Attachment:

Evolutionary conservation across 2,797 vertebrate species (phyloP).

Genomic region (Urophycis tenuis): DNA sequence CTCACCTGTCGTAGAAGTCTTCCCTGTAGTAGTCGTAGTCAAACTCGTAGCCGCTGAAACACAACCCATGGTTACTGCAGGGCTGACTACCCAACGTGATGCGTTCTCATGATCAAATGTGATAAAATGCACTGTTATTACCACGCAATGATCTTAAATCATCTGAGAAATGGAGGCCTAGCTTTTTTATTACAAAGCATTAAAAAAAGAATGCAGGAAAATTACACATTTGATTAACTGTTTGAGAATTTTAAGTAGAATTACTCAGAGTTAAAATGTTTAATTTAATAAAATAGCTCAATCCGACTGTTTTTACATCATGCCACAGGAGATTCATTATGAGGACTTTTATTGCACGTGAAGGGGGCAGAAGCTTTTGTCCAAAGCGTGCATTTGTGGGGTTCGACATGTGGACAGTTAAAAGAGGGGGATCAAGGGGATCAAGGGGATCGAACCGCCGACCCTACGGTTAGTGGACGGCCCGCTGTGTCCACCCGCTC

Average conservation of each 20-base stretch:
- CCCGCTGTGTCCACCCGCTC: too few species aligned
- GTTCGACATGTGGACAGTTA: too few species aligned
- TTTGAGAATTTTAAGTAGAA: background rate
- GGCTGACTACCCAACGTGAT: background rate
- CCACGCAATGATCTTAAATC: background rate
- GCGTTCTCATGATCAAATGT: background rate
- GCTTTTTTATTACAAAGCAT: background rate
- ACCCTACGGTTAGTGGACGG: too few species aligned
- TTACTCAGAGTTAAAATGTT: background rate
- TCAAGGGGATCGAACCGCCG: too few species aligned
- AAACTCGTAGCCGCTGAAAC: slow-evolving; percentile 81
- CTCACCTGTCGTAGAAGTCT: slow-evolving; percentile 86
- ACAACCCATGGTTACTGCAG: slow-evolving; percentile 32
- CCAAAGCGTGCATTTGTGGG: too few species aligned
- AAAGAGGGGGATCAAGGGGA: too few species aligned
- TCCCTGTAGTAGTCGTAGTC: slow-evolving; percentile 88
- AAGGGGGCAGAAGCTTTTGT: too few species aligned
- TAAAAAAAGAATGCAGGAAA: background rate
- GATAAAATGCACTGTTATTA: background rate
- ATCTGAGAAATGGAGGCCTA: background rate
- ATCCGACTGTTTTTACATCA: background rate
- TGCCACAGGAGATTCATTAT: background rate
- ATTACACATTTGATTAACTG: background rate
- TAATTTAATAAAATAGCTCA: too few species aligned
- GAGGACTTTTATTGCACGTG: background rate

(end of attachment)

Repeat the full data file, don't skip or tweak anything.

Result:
Evolutionary conservation across 2,797 vertebrate species (phyloP).

Genomic region (Urophycis tenuis): DNA sequence CTCACCTGTCGTAGAAGTCTTCCCTGTAGTAGTCGTAGTCAAACTCGTAGCCGCTGAAACACAACCCATGGTTACTGCAGGGCTGACTACCCAACGTGATGCGTTCTCATGATCAAATGTGATAAAATGCACTGTTATTACCACGCAATGATCTTAAATCATCTGAGAAATGGAGGCCTAGCTTTTTTATTACAAAGCATTAAAAAAAGAATGCAGGAAAATTACACATTTGATTAACTGTTTGAGAATTTTAAGTAGAATTACTCAGAGTTAAAATGTTTAATTTAATAAAATAGCTCAATCCGACTGTTTTTACATCATGCCACAGGAGATTCATTATGAGGACTTTTATTGCACGTGAAGGGGGCAGAAGCTTTTGTCCAAAGCGTGCATTTGTGGGGTTCGACATGTGGACAGTTAAAAGAGGGGGATCAAGGGGATCAAGGGGATCGAACCGCCGACCCTACGGTTAGTGGACGGCCCGCTGTGTCCACCCGCTC

Average conservation of each 20-base stretch:
- CCCGCTGTGTCCACCCGCTC: too few species aligned
- GTTCGACATGTGGACAGTTA: too few species aligned
- TTTGAGAATTTTAAGTAGAA: background rate
- GGCTGACTACCCAACGTGAT: background rate
- CCACGCAATGATCTTAAATC: background rate
- GCGTTCTCATGATCAAATGT: background rate
- GCTTTTTTATTACAAAGCAT: background rate
- ACCCTACGGTTAGTGGACGG: too few species aligned
- TTACTCAGAGTTAAAATGTT: background rate
- TCAAGGGGATCGAACCGCCG: too few species aligned
- AAACTCGTAGCCGCTGAAAC: slow-evolving; percentile 81
- CTCACCTGTCGTAGAAGTCT: slow-evolving; percentile 86
- ACAACCCATGGTTACTGCAG: slow-evolving; percentile 32
- CCAAAGCGTGCATTTGTGGG: too few species aligned
- AAAGAGGGGGATCAAGGGGA: too few species aligned
- TCCCTGTAGTAGTCGTAGTC: slow-evolving; percentile 88
- AAGGGGGCAGAAGCTTTTGT: too few species aligned
- TAAAAAAAGAATGCAGGAAA: background rate
- GATAAAATGCACTGTTATTA: background rate
- ATCTGAGAAATGGAGGCCTA: background rate
- ATCCGACTGTTTTTACATCA: background rate
- TGCCACAGGAGATTCATTAT: background rate
- ATTACACATTTGATTAACTG: background rate
- TAATTTAATAAAATAGCTCA: too few species aligned
- GAGGACTTTTATTGCACGTG: background rate